Osama bin Laden fathered four children — at least two of whom were born in government hospitals — and lived in five safe houses during nine years on the run in Pakistan following the 9/11 attacks, his youngest wife has reportedly said.
According to a report in the Indian Express, Amal Ahmad Abdul Fateh, 30, told Pakistani investigators that the Al Qaeda leader traveled across Pakistan with his family until the US Navy SEAL raid in May 2011 that killed him at the age of 54.
Fateh, from Yemen, was arrested at bin Laden's compound near the Pakistani capital Islamabad, along with her five children and two of his Saudi wives.
Agence France-Presse cited the Pakistani police report of the interrogation of Fatah as saying that she was born into a family of 17 children and married bin Laden because "she had a desire to marry a Mujahedeen."
She said she came to Karachi in July 2000 and months later crossed into Afghanistan to join her husband and his two other wives on a farm outside Kandahar, his base at the time.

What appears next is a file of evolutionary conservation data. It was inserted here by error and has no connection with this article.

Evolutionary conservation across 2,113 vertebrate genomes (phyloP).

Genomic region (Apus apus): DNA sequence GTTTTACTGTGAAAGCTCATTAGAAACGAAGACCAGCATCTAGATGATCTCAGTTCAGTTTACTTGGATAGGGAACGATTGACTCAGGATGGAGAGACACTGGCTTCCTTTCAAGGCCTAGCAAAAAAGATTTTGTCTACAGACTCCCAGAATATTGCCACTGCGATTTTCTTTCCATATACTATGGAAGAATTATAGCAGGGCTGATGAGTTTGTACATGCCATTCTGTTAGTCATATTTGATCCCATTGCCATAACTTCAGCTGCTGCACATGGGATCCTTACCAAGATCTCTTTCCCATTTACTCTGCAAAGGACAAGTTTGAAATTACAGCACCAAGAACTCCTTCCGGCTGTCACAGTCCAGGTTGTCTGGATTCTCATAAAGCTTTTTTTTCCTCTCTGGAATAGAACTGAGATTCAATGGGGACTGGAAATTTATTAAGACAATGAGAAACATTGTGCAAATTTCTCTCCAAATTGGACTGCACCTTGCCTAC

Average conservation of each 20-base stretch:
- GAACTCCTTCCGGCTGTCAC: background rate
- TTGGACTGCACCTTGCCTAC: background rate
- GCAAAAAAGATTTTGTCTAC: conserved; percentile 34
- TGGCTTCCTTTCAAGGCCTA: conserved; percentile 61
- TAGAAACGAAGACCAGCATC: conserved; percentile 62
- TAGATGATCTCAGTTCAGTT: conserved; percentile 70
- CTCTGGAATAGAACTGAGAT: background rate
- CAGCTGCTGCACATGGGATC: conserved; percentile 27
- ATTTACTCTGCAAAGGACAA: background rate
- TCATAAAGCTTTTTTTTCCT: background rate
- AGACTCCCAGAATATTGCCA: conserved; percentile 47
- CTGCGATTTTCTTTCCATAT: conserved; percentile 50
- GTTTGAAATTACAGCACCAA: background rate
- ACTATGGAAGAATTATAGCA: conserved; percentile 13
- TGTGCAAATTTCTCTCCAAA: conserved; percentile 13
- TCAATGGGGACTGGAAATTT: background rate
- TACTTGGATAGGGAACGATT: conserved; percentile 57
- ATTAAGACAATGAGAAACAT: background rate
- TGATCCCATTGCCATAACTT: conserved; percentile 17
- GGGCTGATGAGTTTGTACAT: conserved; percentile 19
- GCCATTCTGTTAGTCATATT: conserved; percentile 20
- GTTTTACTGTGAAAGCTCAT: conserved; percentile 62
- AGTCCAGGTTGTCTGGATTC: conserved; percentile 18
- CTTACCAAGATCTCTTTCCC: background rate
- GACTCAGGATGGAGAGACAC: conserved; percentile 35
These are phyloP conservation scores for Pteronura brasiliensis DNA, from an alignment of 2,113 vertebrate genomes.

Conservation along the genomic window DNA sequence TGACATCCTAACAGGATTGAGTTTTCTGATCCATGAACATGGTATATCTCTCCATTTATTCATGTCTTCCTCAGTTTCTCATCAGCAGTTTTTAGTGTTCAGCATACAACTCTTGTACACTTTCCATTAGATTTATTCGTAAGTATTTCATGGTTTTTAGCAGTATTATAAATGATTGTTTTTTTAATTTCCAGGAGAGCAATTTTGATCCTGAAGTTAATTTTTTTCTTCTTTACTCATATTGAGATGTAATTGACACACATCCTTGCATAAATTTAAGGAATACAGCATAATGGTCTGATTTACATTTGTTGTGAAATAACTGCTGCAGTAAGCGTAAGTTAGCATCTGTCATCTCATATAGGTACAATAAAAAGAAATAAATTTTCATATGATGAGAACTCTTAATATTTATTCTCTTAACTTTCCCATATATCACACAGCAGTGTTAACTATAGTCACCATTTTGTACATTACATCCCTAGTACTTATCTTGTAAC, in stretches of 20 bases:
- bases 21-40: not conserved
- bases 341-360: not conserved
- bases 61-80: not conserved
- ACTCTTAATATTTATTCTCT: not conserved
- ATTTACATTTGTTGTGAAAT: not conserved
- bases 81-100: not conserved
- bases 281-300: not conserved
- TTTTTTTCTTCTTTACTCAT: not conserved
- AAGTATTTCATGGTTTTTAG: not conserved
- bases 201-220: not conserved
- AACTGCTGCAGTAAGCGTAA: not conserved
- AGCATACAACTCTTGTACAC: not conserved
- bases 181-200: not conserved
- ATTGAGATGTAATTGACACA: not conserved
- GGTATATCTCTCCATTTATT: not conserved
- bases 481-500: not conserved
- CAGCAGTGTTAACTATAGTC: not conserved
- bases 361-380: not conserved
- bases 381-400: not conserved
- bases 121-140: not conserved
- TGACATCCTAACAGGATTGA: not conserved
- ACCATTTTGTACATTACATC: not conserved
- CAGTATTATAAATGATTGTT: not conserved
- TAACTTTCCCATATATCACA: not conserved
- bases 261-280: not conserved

However, the attacks of Sept. 11 "caused the Bin Laden family to scatter," the New York Times reported.
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Fateh returned with her newborn daughter Safia to Karachi for about nine months during which time she shifted between seven houses arranged by "some Pakistani family" and bin Laden's elder son, Saad.
She was reunited with her husband in Peshawar in the second half of 2002.
At the time, the search for bin Laden was focused on the Pakistan-Afghanistan border area, and had intensified as Al Qaeda operatives had attacked an Israeli-owned hotel in Kenya and nightclubs in Indonesia.
The Times wrote that the report raised "more questions about how the world’s most wanted man managed to shunt his family between cities that span the breadth of Pakistan, apparently undetected and unmolested by the otherwise formidable security services."
The report also recommended that Fatah and her children be immediately deported.
All three widows of bin Laden face charges of illegally entering and residing in Pakistan.
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